An act of leadership is an action taken by one person, or group of people, that he/she/they believe will help the organization evolve towards agreed-upon pursued improvements.
In other words, people (at least managers) get together, understand their work better, agree on how they will pursue improvement through evolutionary change. Then, people go and do things. They make decisions. They are helping the system to evolve. They understand the implications of their decisions and actions for the system as a whole. They are sensing and responding to feedback from the system. They are taking responsibility for making things better.
Examples of Basic Acts of Leadership:
-Refining and making more explicit the definition of who our customers are and what they ask us for.
-Making the work more visible.
-Initiating a conversation to make policies more explicit.
-Listening to what others are saying about the problems of the system (even complaining!) and saying “Let’s do something about it!” and then doing something about it.
-Finding ways to better manage the work so that people are more free to self-organize.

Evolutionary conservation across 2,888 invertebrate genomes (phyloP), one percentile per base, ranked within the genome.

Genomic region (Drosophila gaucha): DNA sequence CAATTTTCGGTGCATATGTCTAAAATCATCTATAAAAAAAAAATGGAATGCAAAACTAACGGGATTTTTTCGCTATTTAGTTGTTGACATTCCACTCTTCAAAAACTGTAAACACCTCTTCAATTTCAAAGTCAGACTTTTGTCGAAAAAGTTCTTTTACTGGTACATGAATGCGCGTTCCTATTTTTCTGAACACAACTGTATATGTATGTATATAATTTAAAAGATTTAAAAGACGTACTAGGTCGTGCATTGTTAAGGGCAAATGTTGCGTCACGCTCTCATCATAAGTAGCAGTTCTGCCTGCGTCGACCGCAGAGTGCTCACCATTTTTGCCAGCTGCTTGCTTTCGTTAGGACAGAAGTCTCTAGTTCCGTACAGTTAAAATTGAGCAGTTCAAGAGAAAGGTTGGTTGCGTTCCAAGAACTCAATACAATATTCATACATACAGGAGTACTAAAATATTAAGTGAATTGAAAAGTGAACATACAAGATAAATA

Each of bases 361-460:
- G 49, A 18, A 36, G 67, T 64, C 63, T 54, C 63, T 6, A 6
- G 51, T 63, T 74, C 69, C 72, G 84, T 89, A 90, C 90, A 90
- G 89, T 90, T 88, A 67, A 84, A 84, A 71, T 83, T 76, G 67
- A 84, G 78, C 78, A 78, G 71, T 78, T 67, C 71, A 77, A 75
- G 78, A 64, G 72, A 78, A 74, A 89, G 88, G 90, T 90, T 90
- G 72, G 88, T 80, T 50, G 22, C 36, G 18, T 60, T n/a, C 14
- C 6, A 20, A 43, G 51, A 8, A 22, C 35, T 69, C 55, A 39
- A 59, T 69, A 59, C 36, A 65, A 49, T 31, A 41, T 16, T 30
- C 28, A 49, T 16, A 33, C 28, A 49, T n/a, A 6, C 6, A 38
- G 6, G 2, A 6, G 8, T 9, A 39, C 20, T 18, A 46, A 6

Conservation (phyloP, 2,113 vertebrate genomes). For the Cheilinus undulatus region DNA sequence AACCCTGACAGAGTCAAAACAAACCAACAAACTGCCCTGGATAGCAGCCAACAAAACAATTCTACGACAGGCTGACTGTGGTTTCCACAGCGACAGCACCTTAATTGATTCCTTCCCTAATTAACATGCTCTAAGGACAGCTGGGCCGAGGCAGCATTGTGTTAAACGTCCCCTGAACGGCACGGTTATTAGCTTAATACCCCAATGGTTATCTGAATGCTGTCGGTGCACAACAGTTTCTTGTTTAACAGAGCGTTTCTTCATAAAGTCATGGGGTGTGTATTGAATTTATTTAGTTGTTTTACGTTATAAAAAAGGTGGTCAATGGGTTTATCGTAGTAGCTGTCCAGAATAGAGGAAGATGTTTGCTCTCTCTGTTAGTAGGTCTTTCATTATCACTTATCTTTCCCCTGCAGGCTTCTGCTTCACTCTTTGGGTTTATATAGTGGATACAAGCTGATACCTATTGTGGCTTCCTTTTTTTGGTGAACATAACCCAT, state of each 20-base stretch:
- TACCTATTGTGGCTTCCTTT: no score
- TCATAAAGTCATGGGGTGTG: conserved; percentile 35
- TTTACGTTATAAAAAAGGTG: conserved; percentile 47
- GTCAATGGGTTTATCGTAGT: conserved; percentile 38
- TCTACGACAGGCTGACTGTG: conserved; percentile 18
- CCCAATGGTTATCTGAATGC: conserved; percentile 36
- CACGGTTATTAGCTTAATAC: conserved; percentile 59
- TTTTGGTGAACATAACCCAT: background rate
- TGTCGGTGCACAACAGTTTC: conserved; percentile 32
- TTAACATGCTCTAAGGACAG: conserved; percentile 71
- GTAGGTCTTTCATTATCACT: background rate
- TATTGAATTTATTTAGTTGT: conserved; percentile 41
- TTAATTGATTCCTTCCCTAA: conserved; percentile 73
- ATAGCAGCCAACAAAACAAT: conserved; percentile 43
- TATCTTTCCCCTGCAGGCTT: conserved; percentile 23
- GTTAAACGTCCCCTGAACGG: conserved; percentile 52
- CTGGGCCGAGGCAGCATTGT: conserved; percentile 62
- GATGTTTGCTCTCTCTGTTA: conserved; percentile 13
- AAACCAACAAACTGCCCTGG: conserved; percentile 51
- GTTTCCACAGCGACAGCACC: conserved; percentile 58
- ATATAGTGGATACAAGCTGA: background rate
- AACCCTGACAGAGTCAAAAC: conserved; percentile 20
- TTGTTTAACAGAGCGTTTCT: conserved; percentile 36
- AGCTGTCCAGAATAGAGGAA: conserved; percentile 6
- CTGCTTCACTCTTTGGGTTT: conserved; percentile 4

-Measuring things that matter to customers.
Examples of Advanced Acts of Leadership:
-Asking questions that help people think differently about their work (double-loop learning)
-Creating environments in which others feel safe and free to carry out basic acts of leadership.
-Helping others learn about and apply evolutionary change theory.
Examples of Acts of Anti-leadership (micro-management):
-Telling other people how to do their jobs, including how to organize around the work.
-Measuring the performance of people (including groups and teams).
What is Evolutionary Change Theory?
An enterprise is an ecosystem of interdependent services. Services are systems for serving the needs of customers. Enterprises assume risk in order to pursue reward. Learning to better manage assumed risks enables an enterprise to evolve. Fit services manage explicit risks in order to pursue explicit rewards by serving the needs of customers. They adapt to changes in the environment, changes that introduce new risks. They learn how to manage and evolve in order to remain fit. They remain fit for the purposes of their customers and therefore fit for survival in the larger, dynamic ecosystems of the market, economy and society.
Every act that potentially contributes to the improved fitness of the enterprise ecosystem is an act of leadership.
These are essential management and leadership principles and practices for 21st century business success.